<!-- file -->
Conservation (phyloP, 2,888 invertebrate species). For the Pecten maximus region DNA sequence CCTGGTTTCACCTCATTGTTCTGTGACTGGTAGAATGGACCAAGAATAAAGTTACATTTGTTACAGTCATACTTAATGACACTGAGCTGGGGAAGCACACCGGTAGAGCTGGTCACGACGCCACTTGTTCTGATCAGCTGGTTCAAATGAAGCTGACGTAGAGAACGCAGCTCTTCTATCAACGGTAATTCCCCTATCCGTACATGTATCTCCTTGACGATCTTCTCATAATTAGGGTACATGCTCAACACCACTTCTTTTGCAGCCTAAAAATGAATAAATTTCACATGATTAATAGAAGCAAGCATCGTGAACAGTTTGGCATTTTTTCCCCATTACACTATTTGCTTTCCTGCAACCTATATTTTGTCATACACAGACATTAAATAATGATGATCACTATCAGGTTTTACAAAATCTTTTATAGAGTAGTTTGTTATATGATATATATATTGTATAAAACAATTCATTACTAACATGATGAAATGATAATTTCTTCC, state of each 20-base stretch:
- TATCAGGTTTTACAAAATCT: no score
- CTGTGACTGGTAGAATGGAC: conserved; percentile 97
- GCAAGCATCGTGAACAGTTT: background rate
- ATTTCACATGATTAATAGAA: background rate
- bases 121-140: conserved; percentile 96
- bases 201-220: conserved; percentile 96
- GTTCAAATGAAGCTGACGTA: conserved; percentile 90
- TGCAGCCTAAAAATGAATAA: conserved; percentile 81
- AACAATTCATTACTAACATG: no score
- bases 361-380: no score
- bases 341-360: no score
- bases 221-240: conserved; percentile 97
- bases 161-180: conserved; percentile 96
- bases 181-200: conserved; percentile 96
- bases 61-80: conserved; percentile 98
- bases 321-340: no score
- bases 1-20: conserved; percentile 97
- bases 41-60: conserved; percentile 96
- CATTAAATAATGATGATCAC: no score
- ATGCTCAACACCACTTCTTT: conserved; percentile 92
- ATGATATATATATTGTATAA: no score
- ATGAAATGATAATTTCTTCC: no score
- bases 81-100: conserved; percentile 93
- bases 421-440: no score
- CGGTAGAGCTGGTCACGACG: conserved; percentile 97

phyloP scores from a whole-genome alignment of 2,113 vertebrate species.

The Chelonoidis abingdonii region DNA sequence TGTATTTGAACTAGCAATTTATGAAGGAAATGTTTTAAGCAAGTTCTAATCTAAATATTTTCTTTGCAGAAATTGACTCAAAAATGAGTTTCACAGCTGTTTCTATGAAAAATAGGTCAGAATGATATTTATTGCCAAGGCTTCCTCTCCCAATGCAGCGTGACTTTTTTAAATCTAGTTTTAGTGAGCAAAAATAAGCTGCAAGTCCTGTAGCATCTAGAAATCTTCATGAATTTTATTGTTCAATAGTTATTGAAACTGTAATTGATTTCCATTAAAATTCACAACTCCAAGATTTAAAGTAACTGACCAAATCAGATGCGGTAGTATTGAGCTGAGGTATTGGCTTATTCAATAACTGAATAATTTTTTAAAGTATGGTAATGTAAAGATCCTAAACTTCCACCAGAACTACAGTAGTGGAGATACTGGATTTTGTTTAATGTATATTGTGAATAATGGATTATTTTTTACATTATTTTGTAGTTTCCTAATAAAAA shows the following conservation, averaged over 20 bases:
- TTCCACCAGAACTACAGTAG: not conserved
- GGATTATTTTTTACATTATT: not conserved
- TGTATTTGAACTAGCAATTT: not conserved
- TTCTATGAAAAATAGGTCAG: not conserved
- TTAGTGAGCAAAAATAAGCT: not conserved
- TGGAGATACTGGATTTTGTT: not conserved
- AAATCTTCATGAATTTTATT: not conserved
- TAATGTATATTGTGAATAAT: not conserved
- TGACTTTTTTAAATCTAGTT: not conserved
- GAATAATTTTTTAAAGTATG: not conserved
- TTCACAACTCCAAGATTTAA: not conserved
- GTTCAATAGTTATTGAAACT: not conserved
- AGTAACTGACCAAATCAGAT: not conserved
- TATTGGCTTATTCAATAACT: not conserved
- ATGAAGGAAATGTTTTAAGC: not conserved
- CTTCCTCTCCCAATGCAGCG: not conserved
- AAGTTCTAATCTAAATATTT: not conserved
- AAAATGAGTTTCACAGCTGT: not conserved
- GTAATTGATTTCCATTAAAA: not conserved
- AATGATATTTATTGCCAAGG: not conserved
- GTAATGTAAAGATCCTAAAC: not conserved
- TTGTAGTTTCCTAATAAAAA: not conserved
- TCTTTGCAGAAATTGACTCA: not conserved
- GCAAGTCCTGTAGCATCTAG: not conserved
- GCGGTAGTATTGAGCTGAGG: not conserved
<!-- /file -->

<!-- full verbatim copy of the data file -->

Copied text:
Conservation (phyloP, 2,888 invertebrate species). For the Pecten maximus region DNA sequence CCTGGTTTCACCTCATTGTTCTGTGACTGGTAGAATGGACCAAGAATAAAGTTACATTTGTTACAGTCATACTTAATGACACTGAGCTGGGGAAGCACACCGGTAGAGCTGGTCACGACGCCACTTGTTCTGATCAGCTGGTTCAAATGAAGCTGACGTAGAGAACGCAGCTCTTCTATCAACGGTAATTCCCCTATCCGTACATGTATCTCCTTGACGATCTTCTCATAATTAGGGTACATGCTCAACACCACTTCTTTTGCAGCCTAAAAATGAATAAATTTCACATGATTAATAGAAGCAAGCATCGTGAACAGTTTGGCATTTTTTCCCCATTACACTATTTGCTTTCCTGCAACCTATATTTTGTCATACACAGACATTAAATAATGATGATCACTATCAGGTTTTACAAAATCTTTTATAGAGTAGTTTGTTATATGATATATATATTGTATAAAACAATTCATTACTAACATGATGAAATGATAATTTCTTCC, state of each 20-base stretch:
- TATCAGGTTTTACAAAATCT: no score
- CTGTGACTGGTAGAATGGAC: conserved; percentile 97
- GCAAGCATCGTGAACAGTTT: background rate
- ATTTCACATGATTAATAGAA: background rate
- bases 121-140: conserved; percentile 96
- bases 201-220: conserved; percentile 96
- GTTCAAATGAAGCTGACGTA: conserved; percentile 90
- TGCAGCCTAAAAATGAATAA: conserved; percentile 81
- AACAATTCATTACTAACATG: no score
- bases 361-380: no score
- bases 341-360: no score
- bases 221-240: conserved; percentile 97
- bases 161-180: conserved; percentile 96
- bases 181-200: conserved; percentile 96
- bases 61-80: conserved; percentile 98
- bases 321-340: no score
- bases 1-20: conserved; percentile 97
- bases 41-60: conserved; percentile 96
- CATTAAATAATGATGATCAC: no score
- ATGCTCAACACCACTTCTTT: conserved; percentile 92
- ATGATATATATATTGTATAA: no score
- ATGAAATGATAATTTCTTCC: no score
- bases 81-100: conserved; percentile 93
- bases 421-440: no score
- CGGTAGAGCTGGTCACGACG: conserved; percentile 97

phyloP scores from a whole-genome alignment of 2,113 vertebrate species.

The Chelonoidis abingdonii region DNA sequence TGTATTTGAACTAGCAATTTATGAAGGAAATGTTTTAAGCAAGTTCTAATCTAAATATTTTCTTTGCAGAAATTGACTCAAAAATGAGTTTCACAGCTGTTTCTATGAAAAATAGGTCAGAATGATATTTATTGCCAAGGCTTCCTCTCCCAATGCAGCGTGACTTTTTTAAATCTAGTTTTAGTGAGCAAAAATAAGCTGCAAGTCCTGTAGCATCTAGAAATCTTCATGAATTTTATTGTTCAATAGTTATTGAAACTGTAATTGATTTCCATTAAAATTCACAACTCCAAGATTTAAAGTAACTGACCAAATCAGATGCGGTAGTATTGAGCTGAGGTATTGGCTTATTCAATAACTGAATAATTTTTTAAAGTATGGTAATGTAAAGATCCTAAACTTCCACCAGAACTACAGTAGTGGAGATACTGGATTTTGTTTAATGTATATTGTGAATAATGGATTATTTTTTACATTATTTTGTAGTTTCCTAATAAAAA shows the following conservation, averaged over 20 bases:
- TTCCACCAGAACTACAGTAG: not conserved
- GGATTATTTTTTACATTATT: not conserved
- TGTATTTGAACTAGCAATTT: not conserved
- TTCTATGAAAAATAGGTCAG: not conserved
- TTAGTGAGCAAAAATAAGCT: not conserved
- TGGAGATACTGGATTTTGTT: not conserved
- AAATCTTCATGAATTTTATT: not conserved
- TAATGTATATTGTGAATAAT: not conserved
- TGACTTTTTTAAATCTAGTT: not conserved
- GAATAATTTTTTAAAGTATG: not conserved
- TTCACAACTCCAAGATTTAA: not conserved
- GTTCAATAGTTATTGAAACT: not conserved
- AGTAACTGACCAAATCAGAT: not conserved
- TATTGGCTTATTCAATAACT: not conserved
- ATGAAGGAAATGTTTTAAGC: not conserved
- CTTCCTCTCCCAATGCAGCG: not conserved
- AAGTTCTAATCTAAATATTT: not conserved
- AAAATGAGTTTCACAGCTGT: not conserved
- GTAATTGATTTCCATTAAAA: not conserved
- AATGATATTTATTGCCAAGG: not conserved
- GTAATGTAAAGATCCTAAAC: not conserved
- TTGTAGTTTCCTAATAAAAA: not conserved
- TCTTTGCAGAAATTGACTCA: not conserved
- GCAAGTCCTGTAGCATCTAG: not conserved
- GCGGTAGTATTGAGCTGAGG: not conserved